Changing Our Beliefs and Attitudes About Math

Posted October 11, 2017

Myth of the Math Person

Most people believe that math is one of those subjects that you either “get” or you “don’t get.” This way of thinking cannot be further from the truth; there is no such thing as a math person. Everyone can achieve in any subject with hard work, perseverance, and someone to guide them. They key to shattering this myth is developing a growth mindset in our teachers and students, and a math classroom where students are challenged by engaging problems and supported in their learning.

The Evolving Classroom

“The reason so many people think math is the most difficult is the inaccessible way it is often taught.”[1] When we were math students our math teachers often taught us tips, tricks, and recipes for solving math problems. In the math classes of old there was only one correct solution. We could get the answer if we memorized and followed the teacher’s  procedure, but if someone asked us the “why” behind our formula, most of us wouldn’t be able to answer.

Today, teachers are striving for students to have a solid grasp of the “why” behind each solution. This often means that students are encouraged to share a variety of methods and strategies to solve a single problem. By sharing different strategies, teachers can help students see the common thread that connects each solution, thus deepening their understanding of the concept being taught. The teacher’s role is no longer to teach procedures, but to help students make connections and understand the mathematical concepts behind the solutions.

Growth Mindset Homework Help Tips

Let your child struggle with math problems.

  • See if they have the perseverance to work through their struggles. We need to break the math myth that we need fast answers to be good at math.

Never let your child hear you say: “I was never good at math.”

  • Research studies have shown when parents tell their children they were not good at math, their child’s achievement is immediately affected.[2]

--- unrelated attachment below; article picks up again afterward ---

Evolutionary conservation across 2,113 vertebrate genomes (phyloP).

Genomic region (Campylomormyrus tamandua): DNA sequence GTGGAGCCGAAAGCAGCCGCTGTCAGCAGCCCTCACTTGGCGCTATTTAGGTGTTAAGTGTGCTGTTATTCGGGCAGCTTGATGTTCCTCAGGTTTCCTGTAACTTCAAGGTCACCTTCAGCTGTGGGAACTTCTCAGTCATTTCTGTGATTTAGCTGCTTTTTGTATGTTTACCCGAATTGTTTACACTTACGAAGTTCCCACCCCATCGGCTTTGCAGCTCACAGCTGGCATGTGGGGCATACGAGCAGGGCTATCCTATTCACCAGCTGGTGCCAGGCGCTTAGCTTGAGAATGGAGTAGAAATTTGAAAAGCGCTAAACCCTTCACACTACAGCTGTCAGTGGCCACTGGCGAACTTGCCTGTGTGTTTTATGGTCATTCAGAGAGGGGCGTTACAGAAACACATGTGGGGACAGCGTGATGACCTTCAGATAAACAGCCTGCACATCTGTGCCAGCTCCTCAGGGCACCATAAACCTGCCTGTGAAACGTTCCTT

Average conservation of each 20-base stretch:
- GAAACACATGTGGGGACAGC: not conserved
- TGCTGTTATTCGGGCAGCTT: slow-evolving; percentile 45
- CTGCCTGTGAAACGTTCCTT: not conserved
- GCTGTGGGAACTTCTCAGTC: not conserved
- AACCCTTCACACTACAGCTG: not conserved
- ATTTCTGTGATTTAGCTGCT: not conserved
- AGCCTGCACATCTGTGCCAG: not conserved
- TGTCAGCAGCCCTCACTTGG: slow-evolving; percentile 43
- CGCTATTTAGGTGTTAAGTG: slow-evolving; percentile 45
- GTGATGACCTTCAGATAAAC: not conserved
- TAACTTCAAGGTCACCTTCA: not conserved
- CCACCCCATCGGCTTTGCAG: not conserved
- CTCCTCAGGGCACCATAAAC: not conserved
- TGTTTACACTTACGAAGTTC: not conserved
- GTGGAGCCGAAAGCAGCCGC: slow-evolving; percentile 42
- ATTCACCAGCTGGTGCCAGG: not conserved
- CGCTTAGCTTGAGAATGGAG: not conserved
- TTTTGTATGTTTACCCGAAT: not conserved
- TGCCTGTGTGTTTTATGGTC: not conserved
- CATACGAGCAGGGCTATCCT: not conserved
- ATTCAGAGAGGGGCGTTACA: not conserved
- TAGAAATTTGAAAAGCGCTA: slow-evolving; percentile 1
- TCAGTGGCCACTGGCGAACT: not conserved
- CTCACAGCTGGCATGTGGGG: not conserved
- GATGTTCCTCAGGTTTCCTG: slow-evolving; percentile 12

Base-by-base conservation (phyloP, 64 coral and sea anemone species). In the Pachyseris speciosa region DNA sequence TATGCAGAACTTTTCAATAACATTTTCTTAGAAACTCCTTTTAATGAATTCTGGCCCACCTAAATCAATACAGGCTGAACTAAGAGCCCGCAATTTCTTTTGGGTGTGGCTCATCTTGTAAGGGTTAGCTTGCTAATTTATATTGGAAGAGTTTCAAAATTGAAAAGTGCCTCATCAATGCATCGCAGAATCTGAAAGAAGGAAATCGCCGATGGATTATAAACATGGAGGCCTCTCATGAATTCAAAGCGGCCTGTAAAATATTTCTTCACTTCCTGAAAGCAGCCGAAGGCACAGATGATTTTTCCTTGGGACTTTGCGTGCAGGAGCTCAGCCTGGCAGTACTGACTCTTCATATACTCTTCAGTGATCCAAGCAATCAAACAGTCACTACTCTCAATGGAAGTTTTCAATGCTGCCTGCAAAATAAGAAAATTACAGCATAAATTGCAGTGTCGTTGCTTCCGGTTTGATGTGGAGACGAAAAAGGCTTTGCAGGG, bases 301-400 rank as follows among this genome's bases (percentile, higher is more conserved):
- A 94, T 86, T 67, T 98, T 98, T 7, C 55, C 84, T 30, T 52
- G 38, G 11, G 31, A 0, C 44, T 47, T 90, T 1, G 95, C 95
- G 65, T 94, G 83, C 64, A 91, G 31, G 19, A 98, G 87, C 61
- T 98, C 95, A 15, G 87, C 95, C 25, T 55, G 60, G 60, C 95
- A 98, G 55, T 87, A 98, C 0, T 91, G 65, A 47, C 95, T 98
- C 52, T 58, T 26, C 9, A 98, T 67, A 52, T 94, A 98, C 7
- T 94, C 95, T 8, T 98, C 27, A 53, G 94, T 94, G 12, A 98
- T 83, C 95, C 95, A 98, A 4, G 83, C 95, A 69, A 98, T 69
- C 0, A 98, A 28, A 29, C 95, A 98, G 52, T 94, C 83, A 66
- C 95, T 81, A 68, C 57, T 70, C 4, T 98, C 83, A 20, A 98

Ask your child if they can solve a math problem in another way.

  • This shows that your child has multiple strategies at their fingertips and they are flexible with their math thinking.

Ask your child to explain the reasoning behind their response.

  • “Why did you (add/ subtract/ multiply/ divide)?”
  • “What does your drawing represent?”

Online Resources

Parents’ Beliefs about Math Change Their Children’s Achievement –

“We now know that the messages we give students can change their performance dramatically, and that students need to know that the adults in their lives believe in them.”


TL Talk: The Gift of Failure – Interview with Jessica Lahey

“Jessica is the author of the New York Times bestselling book, The Gift of Failure: How the Best Parents Learn to Let Go So Their Children Can Succeed.”

How to Learn Math: for Students –

“How to Learn Math is a free self-paced class for learners of all levels of mathematics. It combines really important information on the brain and learning with new evidence on the best ways to approach and learn math effectively.”

[1] Boaler, Jo. Mathematical Mindsets. Jossey-Bass: 2016, pg 96.

[2] Boaler, J. (n.d.). Parents’ Beliefs about Math Change Their Children’s Achievement. Retrieved September 22, 2016, from

[1] Boaler, J. (n.d.). Parents’ Beliefs about Math Change Their Children’s Achievement. Retrieved September 22, 2016, from

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